Knowledge Worker: Seven Performance Hats

By Fred Nickols

The performance of an individual employee in an organizational setting has several aspects or dimensions to it. He or she wears many hats. In this month’s column we will examine seven of those performance hats. 

To perform acceptably is to meet expectations, to comport ourselves in ways that are clearly acceptable, maybe admirable and perhaps exemplary. There is more to our performance than how much we produce or how well we do the work we are paid to do. Our performance includes our interactions with others and our impact on them, the example we set, the kinds of remarks we make, the sentiments we express, our responses to the unexpected and the challenging, our attitude toward authority and the way we exercise it, the way we treat others, and the way we respond to the ways others treat us. 

As employees, we wear many hats and play many roles. In all cases there are expectations of us, of our behavior, and of our performance. Meeting or not meeting any of these expectations is reflected in judgments made about our overall performance. Consider the seven “performance hats” worn by employees indicated in the diagram below meant to be illustrative, not complete or comprehensive.

  • Employee: This is the core, or most basic, role, and there are expectations regarding it. These typically include mundane things like complying with company policies and directives and showing up for work on time. It is our basic status as an employee, and it leads to additional roles and expectations of our performance in those roles.


  • Worker: Our job or position has some specific technical tasks, duties, and responsibilities associated with it. This is what we are paid to do, and it is probably where the bulk of our time is spent and where most people focus when thinking about performance. But there is more, much more.


  • Co-Worker: We work with other people, and our interactions with them, on or off task, are a key aspect of our performance.


  • Team Member: We are likely members of one or more teams, either ongoing or time-bound. How well we perform as a team member is another key dimension of our performance.


  • Team Leader: Being a team leader is separate from our technical specialty and again it factors in to our performance.


  • Subordinate: Chances are we have a boss. Here, too, there are expectations that we must meet or exceed. Most of our interactions with our boss are probably related to our work, but there are interactions that are not directly work related and they carry their own expectations and requirements.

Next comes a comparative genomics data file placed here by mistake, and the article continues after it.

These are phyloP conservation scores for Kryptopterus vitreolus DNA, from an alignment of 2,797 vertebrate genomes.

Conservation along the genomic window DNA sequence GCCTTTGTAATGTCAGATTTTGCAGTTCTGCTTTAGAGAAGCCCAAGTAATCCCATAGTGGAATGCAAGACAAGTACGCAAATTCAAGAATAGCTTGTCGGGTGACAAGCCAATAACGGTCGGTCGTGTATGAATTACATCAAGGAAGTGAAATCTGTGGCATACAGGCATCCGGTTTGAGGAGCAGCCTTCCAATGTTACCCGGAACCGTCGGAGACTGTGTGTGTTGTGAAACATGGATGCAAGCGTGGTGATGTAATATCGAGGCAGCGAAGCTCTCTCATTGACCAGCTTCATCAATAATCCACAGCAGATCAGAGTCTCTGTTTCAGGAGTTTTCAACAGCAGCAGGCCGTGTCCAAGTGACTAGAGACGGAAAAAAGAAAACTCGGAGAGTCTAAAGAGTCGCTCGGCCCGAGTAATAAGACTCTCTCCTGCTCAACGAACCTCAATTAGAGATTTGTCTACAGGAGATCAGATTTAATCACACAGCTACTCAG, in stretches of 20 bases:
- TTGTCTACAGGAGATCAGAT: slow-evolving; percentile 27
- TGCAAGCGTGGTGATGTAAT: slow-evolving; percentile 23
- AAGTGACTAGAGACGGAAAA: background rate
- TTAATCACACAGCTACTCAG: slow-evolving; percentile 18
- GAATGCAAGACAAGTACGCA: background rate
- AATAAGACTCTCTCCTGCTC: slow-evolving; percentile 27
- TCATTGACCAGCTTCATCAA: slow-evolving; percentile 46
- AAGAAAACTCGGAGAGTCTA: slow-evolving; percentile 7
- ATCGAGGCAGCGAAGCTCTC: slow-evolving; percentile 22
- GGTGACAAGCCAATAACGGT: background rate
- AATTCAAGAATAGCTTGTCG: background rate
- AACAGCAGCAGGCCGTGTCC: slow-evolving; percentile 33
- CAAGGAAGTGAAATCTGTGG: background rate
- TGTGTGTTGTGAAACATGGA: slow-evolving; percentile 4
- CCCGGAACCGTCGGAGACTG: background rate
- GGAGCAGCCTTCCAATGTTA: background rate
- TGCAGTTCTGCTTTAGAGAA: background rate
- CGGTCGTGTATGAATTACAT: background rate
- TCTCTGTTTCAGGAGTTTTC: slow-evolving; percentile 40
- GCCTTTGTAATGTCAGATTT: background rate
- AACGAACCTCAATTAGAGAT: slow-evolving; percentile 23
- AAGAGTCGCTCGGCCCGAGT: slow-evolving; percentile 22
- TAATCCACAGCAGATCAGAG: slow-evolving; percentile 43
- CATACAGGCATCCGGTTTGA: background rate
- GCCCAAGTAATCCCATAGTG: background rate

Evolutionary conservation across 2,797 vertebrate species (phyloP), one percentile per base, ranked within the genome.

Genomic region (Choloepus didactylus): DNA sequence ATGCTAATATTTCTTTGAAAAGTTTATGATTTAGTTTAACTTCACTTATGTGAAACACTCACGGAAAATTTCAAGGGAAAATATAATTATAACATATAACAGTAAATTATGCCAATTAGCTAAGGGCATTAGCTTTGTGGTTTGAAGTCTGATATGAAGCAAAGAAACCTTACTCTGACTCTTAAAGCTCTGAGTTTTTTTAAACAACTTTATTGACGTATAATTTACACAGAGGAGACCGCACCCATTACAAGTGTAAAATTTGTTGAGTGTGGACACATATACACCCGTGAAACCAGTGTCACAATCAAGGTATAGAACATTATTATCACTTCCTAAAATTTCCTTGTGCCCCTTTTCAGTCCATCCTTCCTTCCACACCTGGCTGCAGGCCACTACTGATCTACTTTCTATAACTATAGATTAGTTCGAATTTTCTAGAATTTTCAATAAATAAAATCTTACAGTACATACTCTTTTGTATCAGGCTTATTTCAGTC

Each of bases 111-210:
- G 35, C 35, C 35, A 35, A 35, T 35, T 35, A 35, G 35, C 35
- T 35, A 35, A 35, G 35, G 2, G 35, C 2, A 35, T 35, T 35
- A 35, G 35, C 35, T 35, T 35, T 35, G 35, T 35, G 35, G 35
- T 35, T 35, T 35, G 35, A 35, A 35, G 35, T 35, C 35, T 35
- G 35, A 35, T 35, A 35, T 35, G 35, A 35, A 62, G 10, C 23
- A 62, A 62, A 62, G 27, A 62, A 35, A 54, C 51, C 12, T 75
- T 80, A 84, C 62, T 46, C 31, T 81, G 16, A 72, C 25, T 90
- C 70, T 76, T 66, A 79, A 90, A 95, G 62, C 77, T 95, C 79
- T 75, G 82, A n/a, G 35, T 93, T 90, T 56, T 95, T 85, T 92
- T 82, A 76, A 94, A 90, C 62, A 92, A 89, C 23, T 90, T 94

• Boss: Maybe we have people reporting to us and we are their boss. There are expectations of us as a boss, manager, or supervisor as well.


As the preceding roles suggest, we are not just producers of a particular type of result; we are also corporate citizens, members of the organization, and perhaps a member of one or more teams as well as a member of a particular unit. We have co-workers and colleagues, bosses and maybe subordinates, in which case we also have to manage, lead, and set an example. We have to respect authority and perhaps exercise it. There is much, much more to our performance than the specific results we are paid to produce in the course of doing the work of our technical specialty. 

Clearly, performance can be narrowly or broadly defined. Define it too narrowly and it fails to address all that needs to be addressed. Define it too broadly and it loses its power to focus attention and achievement. A well-rounded view of performance and a multidimensional view of the performer are required to fully understand and appreciate performance in the workplace. We need a leader’s view of performance and performers, not just a manager’s or engineer’s or scientists’ or technologist’s view. Those who lead our organizations have little if any interest in a narrow, technical view of performance or performers. Consequently, we performance improvement specialists are well-served by having a robust view of performance in general and of human performance in particular. Whether as performance improvement professionals or as employees, we must tend to all the dimensions of performance, to all those “performance hats” employees wear, including the ones we wear.

About the Author

Fred Nickols, CPT, is a longtime member of ISPI and a frequent contributor to its publications.  He is a writer, consultant, and managing partner of Distance Consulting LLC, a firm he founded in 2001. He served 20 years in the U.S. Navy; and since entering the private sector upon retiring from the Navy, he has held executive positions in small consulting firms and in large for-profit and nonprofit companies. More of Fred’s thinking and reflections can be found in the articles section of his website at Follow Fred on LinkedIn and Twitter.